Now I Rise (The Conqueror’s Saga #2)
by Kiersten White, audiobook narrated by Fiona Hardingham
Published June 2017
From Goodreads: Lada Dracul has no allies. No throne. All she has is what she’s always had: herself. After failing to secure the Wallachian throne, Lada is out to punish anyone who dares to cross her blood-strewn path. Filled with a white-hot rage, she storms the countryside with her men, accompanied by her childhood friend Bogdan, terrorizing the land. But brute force isn’t getting Lada what she wants. And thinking of Mehmed brings little comfort to her thorny heart. There’s no time to wonder whether he still thinks about her, even loves her. She left him before he could leave her.
What Lada needs is her younger brother Radu’s subtlety and skill. But Mehmed has sent him to Constantinople—and it’s no diplomatic mission. Mehmed wants control of the city, and Radu has earned an unwanted place as a double-crossing spy behind enemy lines. Radu longs for his sister’s fierce confidence—but for the first time in his life, he rejects her unexpected plea for help. Torn between loyalties to faith, to the Ottomans, and to Mehmed, he knows he owes Lada nothing. If she dies, he could never forgive himself—but if he fails in Constantinople, will Mehmed ever forgive him?
As nations fall around them, the Dracul siblings must decide: what will they sacrifice to fulfill their destinies? Empires will topple, thrones will be won . . . and souls will be lost.
(Caution, spoilers ahead. I can’t figure out how to talk about this book without spoiling 565 years’ worth of history)
It often happens that the second book of a trilogy will be the weakest entry. After so much energy is spent building a world and characters in Book One and even more spent on the climax and denouement of the whole thing in Book Three, the second book tends to feel like the overlooked middle sibling that has the sad task of linking the beginning and the end while its own accomplishments are relatively forgotten.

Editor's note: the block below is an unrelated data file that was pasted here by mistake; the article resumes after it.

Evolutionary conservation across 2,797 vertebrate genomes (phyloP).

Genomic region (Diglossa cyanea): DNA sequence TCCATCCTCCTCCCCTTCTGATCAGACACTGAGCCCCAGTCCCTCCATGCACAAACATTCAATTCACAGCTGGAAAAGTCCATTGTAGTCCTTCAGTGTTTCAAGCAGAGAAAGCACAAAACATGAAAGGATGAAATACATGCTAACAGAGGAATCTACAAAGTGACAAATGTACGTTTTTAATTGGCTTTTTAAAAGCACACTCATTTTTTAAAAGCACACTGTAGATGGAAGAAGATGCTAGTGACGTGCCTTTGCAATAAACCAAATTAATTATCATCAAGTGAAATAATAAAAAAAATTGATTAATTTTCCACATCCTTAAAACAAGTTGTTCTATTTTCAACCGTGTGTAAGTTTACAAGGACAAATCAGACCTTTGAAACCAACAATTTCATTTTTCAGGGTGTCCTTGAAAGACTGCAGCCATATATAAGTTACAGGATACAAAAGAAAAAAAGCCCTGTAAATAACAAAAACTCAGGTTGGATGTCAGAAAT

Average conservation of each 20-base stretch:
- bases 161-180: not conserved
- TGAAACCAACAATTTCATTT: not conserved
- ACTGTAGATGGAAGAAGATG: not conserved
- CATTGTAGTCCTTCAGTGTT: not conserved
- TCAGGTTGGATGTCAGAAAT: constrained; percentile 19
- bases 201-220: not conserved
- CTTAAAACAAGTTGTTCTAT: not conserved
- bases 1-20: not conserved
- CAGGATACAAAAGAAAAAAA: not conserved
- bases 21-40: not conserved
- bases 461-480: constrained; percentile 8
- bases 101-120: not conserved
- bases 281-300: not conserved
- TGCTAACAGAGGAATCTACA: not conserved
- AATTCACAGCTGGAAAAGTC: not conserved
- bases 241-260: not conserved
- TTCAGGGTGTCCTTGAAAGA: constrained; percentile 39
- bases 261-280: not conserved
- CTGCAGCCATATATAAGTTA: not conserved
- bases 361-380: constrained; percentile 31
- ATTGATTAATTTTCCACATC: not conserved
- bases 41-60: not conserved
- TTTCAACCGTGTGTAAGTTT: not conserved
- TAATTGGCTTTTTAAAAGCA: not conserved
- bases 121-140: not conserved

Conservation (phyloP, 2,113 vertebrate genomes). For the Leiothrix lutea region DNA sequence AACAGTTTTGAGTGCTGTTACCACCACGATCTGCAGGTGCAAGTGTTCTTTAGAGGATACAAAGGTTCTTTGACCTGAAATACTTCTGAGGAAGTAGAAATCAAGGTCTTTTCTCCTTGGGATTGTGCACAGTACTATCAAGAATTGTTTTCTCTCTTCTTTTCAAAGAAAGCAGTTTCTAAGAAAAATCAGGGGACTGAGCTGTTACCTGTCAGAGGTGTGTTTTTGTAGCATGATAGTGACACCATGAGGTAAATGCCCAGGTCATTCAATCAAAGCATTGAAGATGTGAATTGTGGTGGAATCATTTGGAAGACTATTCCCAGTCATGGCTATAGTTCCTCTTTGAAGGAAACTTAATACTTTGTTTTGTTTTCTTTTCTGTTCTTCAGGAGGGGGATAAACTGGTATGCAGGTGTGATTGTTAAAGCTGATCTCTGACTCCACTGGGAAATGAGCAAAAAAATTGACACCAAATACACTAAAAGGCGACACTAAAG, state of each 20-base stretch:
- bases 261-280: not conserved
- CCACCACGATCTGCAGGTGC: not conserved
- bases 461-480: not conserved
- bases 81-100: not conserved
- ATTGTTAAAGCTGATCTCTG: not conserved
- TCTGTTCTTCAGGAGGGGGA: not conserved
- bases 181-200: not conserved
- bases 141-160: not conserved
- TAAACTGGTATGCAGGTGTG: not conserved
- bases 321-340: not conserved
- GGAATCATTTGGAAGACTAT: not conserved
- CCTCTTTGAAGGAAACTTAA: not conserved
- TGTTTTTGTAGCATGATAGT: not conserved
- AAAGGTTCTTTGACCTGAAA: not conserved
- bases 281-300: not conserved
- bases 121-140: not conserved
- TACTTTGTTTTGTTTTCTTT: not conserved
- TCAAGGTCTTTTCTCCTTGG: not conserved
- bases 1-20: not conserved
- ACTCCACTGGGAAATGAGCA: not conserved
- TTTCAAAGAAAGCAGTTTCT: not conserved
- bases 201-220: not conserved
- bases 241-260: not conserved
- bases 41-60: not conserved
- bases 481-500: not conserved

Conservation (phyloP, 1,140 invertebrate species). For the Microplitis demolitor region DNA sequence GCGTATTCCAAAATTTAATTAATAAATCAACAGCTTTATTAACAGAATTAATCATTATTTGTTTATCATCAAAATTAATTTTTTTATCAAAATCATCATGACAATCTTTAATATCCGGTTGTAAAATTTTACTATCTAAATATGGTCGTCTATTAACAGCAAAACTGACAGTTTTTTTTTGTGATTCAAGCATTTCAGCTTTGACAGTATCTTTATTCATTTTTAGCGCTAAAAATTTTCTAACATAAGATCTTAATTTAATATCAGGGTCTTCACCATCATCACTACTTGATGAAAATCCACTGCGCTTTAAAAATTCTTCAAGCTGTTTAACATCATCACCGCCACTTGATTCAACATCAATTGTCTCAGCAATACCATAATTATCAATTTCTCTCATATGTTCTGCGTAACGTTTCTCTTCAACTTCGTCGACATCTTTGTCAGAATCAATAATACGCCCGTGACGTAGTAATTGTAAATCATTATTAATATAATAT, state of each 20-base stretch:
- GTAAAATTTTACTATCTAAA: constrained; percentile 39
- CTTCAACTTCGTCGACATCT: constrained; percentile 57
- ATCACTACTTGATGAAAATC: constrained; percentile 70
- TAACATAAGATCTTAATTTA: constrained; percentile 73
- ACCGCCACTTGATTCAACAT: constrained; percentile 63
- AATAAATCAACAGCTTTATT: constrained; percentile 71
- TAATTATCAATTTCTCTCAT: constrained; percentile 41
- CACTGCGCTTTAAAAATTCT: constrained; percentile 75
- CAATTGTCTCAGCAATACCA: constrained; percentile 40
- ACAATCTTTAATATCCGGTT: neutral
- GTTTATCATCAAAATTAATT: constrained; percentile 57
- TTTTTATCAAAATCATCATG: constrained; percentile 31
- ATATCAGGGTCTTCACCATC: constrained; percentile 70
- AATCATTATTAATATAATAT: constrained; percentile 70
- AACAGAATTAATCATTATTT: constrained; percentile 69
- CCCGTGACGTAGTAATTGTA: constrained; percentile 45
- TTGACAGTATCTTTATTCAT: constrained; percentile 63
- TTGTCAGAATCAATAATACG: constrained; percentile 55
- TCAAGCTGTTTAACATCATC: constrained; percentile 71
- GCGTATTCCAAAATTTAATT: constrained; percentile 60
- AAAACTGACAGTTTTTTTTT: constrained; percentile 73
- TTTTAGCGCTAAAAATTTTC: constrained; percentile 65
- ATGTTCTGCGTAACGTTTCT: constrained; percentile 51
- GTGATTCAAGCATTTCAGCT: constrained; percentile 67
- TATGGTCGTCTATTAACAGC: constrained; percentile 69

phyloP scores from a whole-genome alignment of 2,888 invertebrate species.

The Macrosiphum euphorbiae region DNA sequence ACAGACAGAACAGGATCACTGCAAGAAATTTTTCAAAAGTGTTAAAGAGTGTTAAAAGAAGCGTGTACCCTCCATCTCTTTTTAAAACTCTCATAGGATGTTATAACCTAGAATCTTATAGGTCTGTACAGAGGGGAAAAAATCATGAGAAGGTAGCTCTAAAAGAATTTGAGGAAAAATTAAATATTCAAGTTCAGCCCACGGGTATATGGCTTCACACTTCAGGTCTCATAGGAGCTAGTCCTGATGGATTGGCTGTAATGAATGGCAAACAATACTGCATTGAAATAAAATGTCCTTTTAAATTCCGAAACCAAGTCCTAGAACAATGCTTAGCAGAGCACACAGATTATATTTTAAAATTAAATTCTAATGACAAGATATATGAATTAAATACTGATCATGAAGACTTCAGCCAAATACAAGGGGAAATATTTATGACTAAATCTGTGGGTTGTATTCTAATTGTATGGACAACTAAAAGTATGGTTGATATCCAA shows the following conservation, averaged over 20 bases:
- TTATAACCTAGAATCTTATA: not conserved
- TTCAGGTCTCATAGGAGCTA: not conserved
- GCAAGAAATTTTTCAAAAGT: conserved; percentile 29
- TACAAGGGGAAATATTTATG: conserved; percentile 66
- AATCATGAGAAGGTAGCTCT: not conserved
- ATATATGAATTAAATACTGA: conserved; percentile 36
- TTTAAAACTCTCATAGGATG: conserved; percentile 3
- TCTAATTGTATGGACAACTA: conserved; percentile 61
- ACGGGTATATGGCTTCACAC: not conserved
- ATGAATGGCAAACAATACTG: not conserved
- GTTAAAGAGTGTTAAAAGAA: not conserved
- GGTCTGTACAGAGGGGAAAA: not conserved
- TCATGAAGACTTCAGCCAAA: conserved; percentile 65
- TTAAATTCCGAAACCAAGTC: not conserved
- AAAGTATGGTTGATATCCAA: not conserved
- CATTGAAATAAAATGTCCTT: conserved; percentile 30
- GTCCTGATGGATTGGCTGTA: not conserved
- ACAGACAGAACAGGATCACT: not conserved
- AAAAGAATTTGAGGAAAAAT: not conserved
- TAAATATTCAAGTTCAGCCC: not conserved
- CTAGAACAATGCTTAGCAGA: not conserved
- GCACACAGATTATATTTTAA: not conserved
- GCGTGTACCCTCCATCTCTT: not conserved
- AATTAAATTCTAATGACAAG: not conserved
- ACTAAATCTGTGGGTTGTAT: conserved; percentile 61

Book three of Kiersten White’s Conqueror’s Saga has not been published yet, but I have to wonder how she will follow up the fall of the Byzantine Empire.
In And I Darken, we see how the two Dracul children– Lada and Radu– came to be the way they are. Lada, a fierce warrior resents her femininity while Radu, her handsome younger brother feels out of place in the combative world he has been born to. Both siblings fall in love with Mehmed, an Ottoman prince who ultimately ascends the throne, very nearly leaving both Lada and Radu behind.
Having left Mehmed behind to lay claim to the throne of her homeland, Wallachia, Lada has sacrificed her comfort and security, heading into the wilderness with her faithful band of soldiers who will follow her to hell and back. But without the support of the region’s nobility or Mehmed himself, Lada finds that it is far more difficult to achieve her goals than she thought.
Meanwhile, Radu remains in Mehmed’s court, doing the young sultan’s work in secret as he puts together the army they hope will bring down the ancient walls of Constantinople. With this work, he hopes to secure the Byzantine capitol for his beloved Mehmed– as well as a permanent place at the sultan’s side. His loyalty to both Lada and Mehmed is tested, however, when Mehmed sends him to act as a double agent within the walls of Constantinople as the Ottoman army descends on the city.